A Time For Silence began as a straightforward quote from Ecclesiastes KJV (and Pete Seeger): “A time to keep silence.” It is totally apposite for the story which is all about silence being kept, but it didn’t seem to roll right, so “to keep” became “for”.

What then to call its prequel? It grew out of a short story called A Time to Cast Away which is from the same passage of Ecclesiastes (see what I’m doing there?) and for a while I thought the full novel would have to be called that too. But while it fitted the short story, it was no longer so appropriate for a far more wide-ranging book, so I let it go and waited for the book to speak. It spoke very loudly, but also very unhelpfully, because two words or phrases leap out as obvious titles. They are repeated again and again as the focus of obsession. Covenant and Twenty-four Acres, One Rood and Eight Perches. Covenant has the benefit of having several connotations, religious, historical and legal, as well as being short and snappy. Twenty-four Acres etc. has the allure of being far more quirky and totally unique. I challenge anyone to find another book called Twenty-four Acres, One Rood and Eight Perches. On the other hand, it would take up most of the cover and possibly leave some readers drifting off before they got beyond the title page. In the end, I left the choice to my publisher, Honno, and “Covenant” it will be. At least there will be room for my name too.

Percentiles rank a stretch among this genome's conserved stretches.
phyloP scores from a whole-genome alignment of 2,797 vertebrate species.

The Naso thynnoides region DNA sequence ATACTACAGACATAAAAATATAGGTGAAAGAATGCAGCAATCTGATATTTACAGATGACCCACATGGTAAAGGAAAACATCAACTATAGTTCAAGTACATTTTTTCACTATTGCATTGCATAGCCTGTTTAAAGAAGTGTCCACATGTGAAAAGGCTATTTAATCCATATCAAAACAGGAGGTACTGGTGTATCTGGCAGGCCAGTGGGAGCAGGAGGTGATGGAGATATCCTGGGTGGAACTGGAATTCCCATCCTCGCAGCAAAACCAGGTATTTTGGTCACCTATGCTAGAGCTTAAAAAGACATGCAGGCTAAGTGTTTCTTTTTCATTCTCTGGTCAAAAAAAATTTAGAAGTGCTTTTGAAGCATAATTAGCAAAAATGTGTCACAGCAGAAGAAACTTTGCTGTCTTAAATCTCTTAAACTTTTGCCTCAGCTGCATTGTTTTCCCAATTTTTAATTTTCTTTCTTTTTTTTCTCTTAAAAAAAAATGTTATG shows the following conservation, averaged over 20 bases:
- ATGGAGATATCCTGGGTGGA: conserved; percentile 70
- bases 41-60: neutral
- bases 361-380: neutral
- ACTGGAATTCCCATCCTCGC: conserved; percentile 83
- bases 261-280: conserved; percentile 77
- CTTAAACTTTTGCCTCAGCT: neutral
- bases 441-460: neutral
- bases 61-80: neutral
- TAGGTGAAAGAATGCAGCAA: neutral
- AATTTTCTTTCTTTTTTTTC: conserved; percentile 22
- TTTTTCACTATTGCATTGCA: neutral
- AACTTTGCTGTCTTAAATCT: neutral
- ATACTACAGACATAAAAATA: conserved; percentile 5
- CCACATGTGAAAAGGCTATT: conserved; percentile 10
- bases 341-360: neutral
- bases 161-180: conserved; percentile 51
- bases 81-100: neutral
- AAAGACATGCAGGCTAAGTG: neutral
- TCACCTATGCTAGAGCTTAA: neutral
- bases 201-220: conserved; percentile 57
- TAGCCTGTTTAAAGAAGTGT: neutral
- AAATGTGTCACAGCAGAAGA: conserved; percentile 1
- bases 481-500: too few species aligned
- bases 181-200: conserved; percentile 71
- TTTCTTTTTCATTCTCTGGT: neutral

Tuesday, 16 July 2019

Space, the final fictional frontier

moon landing
We are celebrating a memorable event: the Moon Landing. I remember it well. It was thrilling, it held us spell-bound and it seemed to herald an exciting new age, even if it was just a yah boo interval in the Cold War.  I have heard it repeatedly described as Man’s greatest achievement. Is it? A man steps on a bit of dusty barren rock that isn’t the Earth and that outranks everything else we have done on this planet?

Earth riseI think our exploits in space did achieve something truly awesome. It gave us an off-Earth view of our own planet and taught us that of all the lumps of rock and swirling gas that make up our solar system the only one of unbelievable beauty and worth is the one we are already on.